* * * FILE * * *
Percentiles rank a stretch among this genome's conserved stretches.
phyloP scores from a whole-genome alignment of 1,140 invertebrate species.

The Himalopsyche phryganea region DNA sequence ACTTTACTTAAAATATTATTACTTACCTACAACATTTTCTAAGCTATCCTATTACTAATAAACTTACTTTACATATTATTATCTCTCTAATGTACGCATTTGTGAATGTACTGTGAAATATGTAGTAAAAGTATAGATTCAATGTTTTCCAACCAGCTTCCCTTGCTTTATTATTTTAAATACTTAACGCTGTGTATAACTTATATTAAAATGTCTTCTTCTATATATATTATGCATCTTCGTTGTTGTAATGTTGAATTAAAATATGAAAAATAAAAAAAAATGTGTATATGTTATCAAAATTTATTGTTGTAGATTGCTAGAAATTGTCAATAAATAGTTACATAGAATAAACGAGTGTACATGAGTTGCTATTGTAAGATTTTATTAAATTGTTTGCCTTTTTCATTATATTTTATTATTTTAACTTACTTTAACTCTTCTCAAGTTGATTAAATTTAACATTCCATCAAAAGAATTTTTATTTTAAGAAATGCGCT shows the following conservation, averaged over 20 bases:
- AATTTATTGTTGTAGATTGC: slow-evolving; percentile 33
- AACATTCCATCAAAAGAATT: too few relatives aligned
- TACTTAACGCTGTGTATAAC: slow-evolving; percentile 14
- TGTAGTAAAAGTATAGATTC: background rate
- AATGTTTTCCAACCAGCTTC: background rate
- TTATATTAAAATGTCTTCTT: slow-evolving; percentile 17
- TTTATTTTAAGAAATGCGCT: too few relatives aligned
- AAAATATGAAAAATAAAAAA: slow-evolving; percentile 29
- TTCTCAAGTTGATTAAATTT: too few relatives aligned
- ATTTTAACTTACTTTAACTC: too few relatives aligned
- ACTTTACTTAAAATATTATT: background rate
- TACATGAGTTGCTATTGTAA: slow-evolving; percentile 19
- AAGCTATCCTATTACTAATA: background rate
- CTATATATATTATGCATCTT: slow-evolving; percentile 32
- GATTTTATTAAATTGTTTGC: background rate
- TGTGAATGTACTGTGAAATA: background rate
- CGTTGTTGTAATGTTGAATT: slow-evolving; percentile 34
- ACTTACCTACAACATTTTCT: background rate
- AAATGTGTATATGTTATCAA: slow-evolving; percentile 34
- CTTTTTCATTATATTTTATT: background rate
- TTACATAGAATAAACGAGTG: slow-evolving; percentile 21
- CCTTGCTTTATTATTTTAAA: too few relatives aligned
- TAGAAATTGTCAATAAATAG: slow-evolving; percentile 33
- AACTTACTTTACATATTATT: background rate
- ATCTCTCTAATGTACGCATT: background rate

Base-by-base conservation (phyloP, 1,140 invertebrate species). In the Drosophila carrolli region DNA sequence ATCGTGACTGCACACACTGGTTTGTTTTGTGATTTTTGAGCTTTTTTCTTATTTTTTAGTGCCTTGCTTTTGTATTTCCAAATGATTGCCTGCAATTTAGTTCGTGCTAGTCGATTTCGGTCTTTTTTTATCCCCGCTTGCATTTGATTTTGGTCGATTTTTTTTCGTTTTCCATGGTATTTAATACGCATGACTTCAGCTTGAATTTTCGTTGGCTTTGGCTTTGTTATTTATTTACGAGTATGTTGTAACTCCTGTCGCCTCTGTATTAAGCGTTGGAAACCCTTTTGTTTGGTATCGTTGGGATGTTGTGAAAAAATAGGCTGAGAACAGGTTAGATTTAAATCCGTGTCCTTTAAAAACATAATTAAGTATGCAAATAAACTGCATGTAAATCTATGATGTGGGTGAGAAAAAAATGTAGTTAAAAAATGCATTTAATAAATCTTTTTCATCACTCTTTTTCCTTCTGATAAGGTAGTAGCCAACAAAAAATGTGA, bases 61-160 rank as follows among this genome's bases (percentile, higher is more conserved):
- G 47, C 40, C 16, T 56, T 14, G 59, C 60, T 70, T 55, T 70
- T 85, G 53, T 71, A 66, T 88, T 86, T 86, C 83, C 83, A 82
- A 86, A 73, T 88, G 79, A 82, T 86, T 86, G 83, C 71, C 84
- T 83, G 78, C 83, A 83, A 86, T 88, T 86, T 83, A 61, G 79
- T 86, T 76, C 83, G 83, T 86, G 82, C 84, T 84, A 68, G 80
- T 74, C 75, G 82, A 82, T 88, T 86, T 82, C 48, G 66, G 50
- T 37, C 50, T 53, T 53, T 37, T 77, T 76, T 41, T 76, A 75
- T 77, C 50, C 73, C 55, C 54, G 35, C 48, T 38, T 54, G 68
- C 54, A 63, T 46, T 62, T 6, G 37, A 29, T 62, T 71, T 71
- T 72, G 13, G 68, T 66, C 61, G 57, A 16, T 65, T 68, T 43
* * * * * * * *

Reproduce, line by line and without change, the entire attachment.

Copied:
Percentiles rank a stretch among this genome's conserved stretches.
phyloP scores from a whole-genome alignment of 1,140 invertebrate species.

The Himalopsyche phryganea region DNA sequence ACTTTACTTAAAATATTATTACTTACCTACAACATTTTCTAAGCTATCCTATTACTAATAAACTTACTTTACATATTATTATCTCTCTAATGTACGCATTTGTGAATGTACTGTGAAATATGTAGTAAAAGTATAGATTCAATGTTTTCCAACCAGCTTCCCTTGCTTTATTATTTTAAATACTTAACGCTGTGTATAACTTATATTAAAATGTCTTCTTCTATATATATTATGCATCTTCGTTGTTGTAATGTTGAATTAAAATATGAAAAATAAAAAAAAATGTGTATATGTTATCAAAATTTATTGTTGTAGATTGCTAGAAATTGTCAATAAATAGTTACATAGAATAAACGAGTGTACATGAGTTGCTATTGTAAGATTTTATTAAATTGTTTGCCTTTTTCATTATATTTTATTATTTTAACTTACTTTAACTCTTCTCAAGTTGATTAAATTTAACATTCCATCAAAAGAATTTTTATTTTAAGAAATGCGCT shows the following conservation, averaged over 20 bases:
- AATTTATTGTTGTAGATTGC: slow-evolving; percentile 33
- AACATTCCATCAAAAGAATT: too few relatives aligned
- TACTTAACGCTGTGTATAAC: slow-evolving; percentile 14
- TGTAGTAAAAGTATAGATTC: background rate
- AATGTTTTCCAACCAGCTTC: background rate
- TTATATTAAAATGTCTTCTT: slow-evolving; percentile 17
- TTTATTTTAAGAAATGCGCT: too few relatives aligned
- AAAATATGAAAAATAAAAAA: slow-evolving; percentile 29
- TTCTCAAGTTGATTAAATTT: too few relatives aligned
- ATTTTAACTTACTTTAACTC: too few relatives aligned
- ACTTTACTTAAAATATTATT: background rate
- TACATGAGTTGCTATTGTAA: slow-evolving; percentile 19
- AAGCTATCCTATTACTAATA: background rate
- CTATATATATTATGCATCTT: slow-evolving; percentile 32
- GATTTTATTAAATTGTTTGC: background rate
- TGTGAATGTACTGTGAAATA: background rate
- CGTTGTTGTAATGTTGAATT: slow-evolving; percentile 34
- ACTTACCTACAACATTTTCT: background rate
- AAATGTGTATATGTTATCAA: slow-evolving; percentile 34
- CTTTTTCATTATATTTTATT: background rate
- TTACATAGAATAAACGAGTG: slow-evolving; percentile 21
- CCTTGCTTTATTATTTTAAA: too few relatives aligned
- TAGAAATTGTCAATAAATAG: slow-evolving; percentile 33
- AACTTACTTTACATATTATT: background rate
- ATCTCTCTAATGTACGCATT: background rate

Base-by-base conservation (phyloP, 1,140 invertebrate species). In the Drosophila carrolli region DNA sequence ATCGTGACTGCACACACTGGTTTGTTTTGTGATTTTTGAGCTTTTTTCTTATTTTTTAGTGCCTTGCTTTTGTATTTCCAAATGATTGCCTGCAATTTAGTTCGTGCTAGTCGATTTCGGTCTTTTTTTATCCCCGCTTGCATTTGATTTTGGTCGATTTTTTTTCGTTTTCCATGGTATTTAATACGCATGACTTCAGCTTGAATTTTCGTTGGCTTTGGCTTTGTTATTTATTTACGAGTATGTTGTAACTCCTGTCGCCTCTGTATTAAGCGTTGGAAACCCTTTTGTTTGGTATCGTTGGGATGTTGTGAAAAAATAGGCTGAGAACAGGTTAGATTTAAATCCGTGTCCTTTAAAAACATAATTAAGTATGCAAATAAACTGCATGTAAATCTATGATGTGGGTGAGAAAAAAATGTAGTTAAAAAATGCATTTAATAAATCTTTTTCATCACTCTTTTTCCTTCTGATAAGGTAGTAGCCAACAAAAAATGTGA, bases 61-160 rank as follows among this genome's bases (percentile, higher is more conserved):
- G 47, C 40, C 16, T 56, T 14, G 59, C 60, T 70, T 55, T 70
- T 85, G 53, T 71, A 66, T 88, T 86, T 86, C 83, C 83, A 82
- A 86, A 73, T 88, G 79, A 82, T 86, T 86, G 83, C 71, C 84
- T 83, G 78, C 83, A 83, A 86, T 88, T 86, T 83, A 61, G 79
- T 86, T 76, C 83, G 83, T 86, G 82, C 84, T 84, A 68, G 80
- T 74, C 75, G 82, A 82, T 88, T 86, T 82, C 48, G 66, G 50
- T 37, C 50, T 53, T 53, T 37, T 77, T 76, T 41, T 76, A 75
- T 77, C 50, C 73, C 55, C 54, G 35, C 48, T 38, T 54, G 68
- C 54, A 63, T 46, T 62, T 6, G 37, A 29, T 62, T 71, T 71
- T 72, G 13, G 68, T 66, C 61, G 57, A 16, T 65, T 68, T 43